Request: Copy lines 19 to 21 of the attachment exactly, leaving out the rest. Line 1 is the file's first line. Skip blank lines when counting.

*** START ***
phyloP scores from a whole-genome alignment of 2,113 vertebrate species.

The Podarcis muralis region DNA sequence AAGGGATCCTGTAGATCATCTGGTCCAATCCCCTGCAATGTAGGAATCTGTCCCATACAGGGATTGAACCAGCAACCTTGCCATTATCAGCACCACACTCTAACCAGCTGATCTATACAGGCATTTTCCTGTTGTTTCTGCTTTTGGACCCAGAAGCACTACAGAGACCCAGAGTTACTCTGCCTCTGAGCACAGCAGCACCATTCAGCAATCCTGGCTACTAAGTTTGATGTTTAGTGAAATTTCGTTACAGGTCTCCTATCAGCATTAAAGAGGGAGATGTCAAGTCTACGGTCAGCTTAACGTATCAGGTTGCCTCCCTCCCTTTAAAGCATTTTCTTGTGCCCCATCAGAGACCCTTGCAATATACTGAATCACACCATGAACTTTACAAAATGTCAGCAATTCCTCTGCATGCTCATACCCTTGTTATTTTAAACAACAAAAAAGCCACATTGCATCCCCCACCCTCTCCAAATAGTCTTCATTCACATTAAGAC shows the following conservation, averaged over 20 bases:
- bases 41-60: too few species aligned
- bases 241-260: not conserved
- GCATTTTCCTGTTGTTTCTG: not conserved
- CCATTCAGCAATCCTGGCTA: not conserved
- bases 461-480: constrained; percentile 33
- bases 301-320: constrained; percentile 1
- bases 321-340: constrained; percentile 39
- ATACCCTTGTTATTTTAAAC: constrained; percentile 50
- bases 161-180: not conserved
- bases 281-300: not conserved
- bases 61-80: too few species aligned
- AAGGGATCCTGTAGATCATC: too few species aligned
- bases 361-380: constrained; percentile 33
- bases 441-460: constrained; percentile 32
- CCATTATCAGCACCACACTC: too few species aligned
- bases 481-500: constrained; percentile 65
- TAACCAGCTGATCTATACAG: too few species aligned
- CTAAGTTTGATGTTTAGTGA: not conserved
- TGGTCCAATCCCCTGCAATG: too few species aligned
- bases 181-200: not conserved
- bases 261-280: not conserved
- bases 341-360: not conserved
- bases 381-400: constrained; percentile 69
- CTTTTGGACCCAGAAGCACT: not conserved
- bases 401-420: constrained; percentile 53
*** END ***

- TAACCAGCTGATCTATACAG: too few species aligned
- CTAAGTTTGATGTTTAGTGA: not conserved
- TGGTCCAATCCCCTGCAATG: too few species aligned